The developing world

Globally, UNICEF brings together early years development and parenting to offset children experiencing war and hunger on the basis of the speed of new neural connections formed in the brain in the early years, asserting that good parenting will help children overcome multiple adversities such as violence, disaster, and poverty. Despite the overall paucity of evidence that early years intervention works, initiatives are being rolled out across the developing world, in the belief that improved mothering will surely benefit the state of the nation.

For example, the ‘Fine Brains’ (Family-Inclusive Early Brain Stimulation) programme seeks to promote parental stimulation and interaction to improve children’s brain architecture in sub-Sahara. It asserts that mothers in these countries are ill-equipped to maximise the benefits of interaction, need to be trained, and then to train their husbands to parent properly. The complex and diverse historical, economic, political, social and religious contexts of sub-Saharan Africa are obscured in favour of a focus on individual mothers as able to overcome poverty, conflict and post-conflict, engrained gendered inequalities, and so on, through improving their knowledge of child development and home engagement practices.

“Despite the overall paucity of evidence that early years intervention works, initiatives are being rolled out across the developing world.”

 

A meritocratic construction

The policy and practice preoccupation with how poor mothers and deprived families bring up and nurture their children relies on a meritocratic construction of the wealthy and privileged as having better developed brains. This is a statement that many of us might find offensive. But within the confluence of brain science and early years intervention, success is naturalised and unproblematically correlated with brain structure and intelligence. From this perspective, the solution to poverty is to make people smarter. Working class mothers, black and minority ethnic mothers, and mothers in the global South can enable their children to think their way out of their predicament.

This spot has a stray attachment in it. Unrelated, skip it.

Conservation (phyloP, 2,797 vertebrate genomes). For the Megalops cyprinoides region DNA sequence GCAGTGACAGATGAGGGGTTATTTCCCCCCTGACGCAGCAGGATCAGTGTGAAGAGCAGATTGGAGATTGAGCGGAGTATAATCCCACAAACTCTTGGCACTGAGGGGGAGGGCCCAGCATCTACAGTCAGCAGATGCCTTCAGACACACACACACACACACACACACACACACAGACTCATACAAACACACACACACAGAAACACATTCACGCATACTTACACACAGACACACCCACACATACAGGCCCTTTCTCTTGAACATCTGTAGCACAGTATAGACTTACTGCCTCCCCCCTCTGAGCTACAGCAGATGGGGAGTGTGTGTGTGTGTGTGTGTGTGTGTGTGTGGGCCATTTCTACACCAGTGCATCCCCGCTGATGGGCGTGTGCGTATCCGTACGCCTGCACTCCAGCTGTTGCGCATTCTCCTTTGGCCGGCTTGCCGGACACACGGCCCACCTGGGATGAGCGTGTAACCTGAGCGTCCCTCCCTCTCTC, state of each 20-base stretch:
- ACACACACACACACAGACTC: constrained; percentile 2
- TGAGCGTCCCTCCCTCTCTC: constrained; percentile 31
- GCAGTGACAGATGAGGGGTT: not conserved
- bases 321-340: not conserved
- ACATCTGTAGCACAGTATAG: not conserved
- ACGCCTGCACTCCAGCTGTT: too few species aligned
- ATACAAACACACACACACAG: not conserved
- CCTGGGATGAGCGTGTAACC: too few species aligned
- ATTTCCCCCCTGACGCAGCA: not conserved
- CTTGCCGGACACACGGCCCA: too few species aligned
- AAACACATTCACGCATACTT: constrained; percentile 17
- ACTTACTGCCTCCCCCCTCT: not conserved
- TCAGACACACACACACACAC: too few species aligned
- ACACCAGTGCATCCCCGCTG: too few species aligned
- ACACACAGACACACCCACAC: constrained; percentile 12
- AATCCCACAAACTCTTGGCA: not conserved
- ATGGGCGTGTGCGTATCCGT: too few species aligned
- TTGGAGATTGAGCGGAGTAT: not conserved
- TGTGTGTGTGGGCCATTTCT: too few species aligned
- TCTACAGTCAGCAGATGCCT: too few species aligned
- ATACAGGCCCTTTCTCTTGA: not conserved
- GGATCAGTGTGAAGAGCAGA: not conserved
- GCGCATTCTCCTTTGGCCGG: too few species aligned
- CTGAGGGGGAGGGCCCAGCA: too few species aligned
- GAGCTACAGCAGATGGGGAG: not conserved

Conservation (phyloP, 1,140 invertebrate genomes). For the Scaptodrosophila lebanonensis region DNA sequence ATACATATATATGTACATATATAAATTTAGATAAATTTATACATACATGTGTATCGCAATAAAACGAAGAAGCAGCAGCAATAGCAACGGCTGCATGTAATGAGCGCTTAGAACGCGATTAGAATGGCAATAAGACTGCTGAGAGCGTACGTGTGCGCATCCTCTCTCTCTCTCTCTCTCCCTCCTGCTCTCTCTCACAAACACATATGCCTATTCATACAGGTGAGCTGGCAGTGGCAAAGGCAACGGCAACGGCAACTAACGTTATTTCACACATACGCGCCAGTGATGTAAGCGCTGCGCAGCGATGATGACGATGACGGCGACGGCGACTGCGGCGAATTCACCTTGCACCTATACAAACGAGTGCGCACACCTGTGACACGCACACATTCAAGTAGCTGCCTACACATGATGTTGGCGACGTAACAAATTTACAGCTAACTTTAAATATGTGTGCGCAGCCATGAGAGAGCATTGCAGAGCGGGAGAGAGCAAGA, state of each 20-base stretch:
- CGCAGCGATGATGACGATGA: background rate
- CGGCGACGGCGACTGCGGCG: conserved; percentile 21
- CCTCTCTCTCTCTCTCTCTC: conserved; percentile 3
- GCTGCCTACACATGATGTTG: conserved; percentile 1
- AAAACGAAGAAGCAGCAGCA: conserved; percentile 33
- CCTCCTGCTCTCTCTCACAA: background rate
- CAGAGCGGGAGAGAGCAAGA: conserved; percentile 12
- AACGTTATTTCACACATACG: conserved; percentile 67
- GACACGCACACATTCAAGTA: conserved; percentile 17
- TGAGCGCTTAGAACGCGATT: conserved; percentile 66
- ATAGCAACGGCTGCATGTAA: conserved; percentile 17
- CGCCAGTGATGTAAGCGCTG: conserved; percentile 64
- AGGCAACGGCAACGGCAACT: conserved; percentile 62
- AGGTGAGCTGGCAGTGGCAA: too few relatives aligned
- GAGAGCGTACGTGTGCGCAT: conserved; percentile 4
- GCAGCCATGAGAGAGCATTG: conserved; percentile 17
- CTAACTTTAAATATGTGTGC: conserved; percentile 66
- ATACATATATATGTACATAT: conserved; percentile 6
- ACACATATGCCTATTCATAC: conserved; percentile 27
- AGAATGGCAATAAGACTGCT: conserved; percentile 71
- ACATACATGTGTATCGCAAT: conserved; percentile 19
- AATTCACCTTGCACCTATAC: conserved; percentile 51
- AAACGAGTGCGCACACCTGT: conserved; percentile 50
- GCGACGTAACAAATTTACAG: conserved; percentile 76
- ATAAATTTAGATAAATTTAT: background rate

The idea that hardship and discrimination is to do with how much attention of the right sort that mothers give to their children, and the notion of countering global traumas and inequalities through parenting, is jaw-dropping. It demonstrates why early intervention policy and practice deserves more critical scrutiny.

 

Challenging the politics of early intervention by Val Gillies, Rosalind Edwards and Nicola Horsley is available with 20% discount on the Policy Press website.  Order here for just £18.39.

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Children of the 21st century: the first five years

Last Wednesday (17 February 2010), The Policy Press published arguably the most important book to date on the UK Millennium Cohort Study which resulted in widespread media coverage and discussion of the findings, including the Guardian, Telegraph, Times, BBC News and the Observer. The book takes up the story of 19,000 children recruited into the study at the beginning of the new century and follows their progress from birth to primary school. The origins and objectives of the study, along with the results of its first survey were covered in a companion volume: Children of the Twenty-first Century: from birth to nine months (Dex and Joshi, 2005).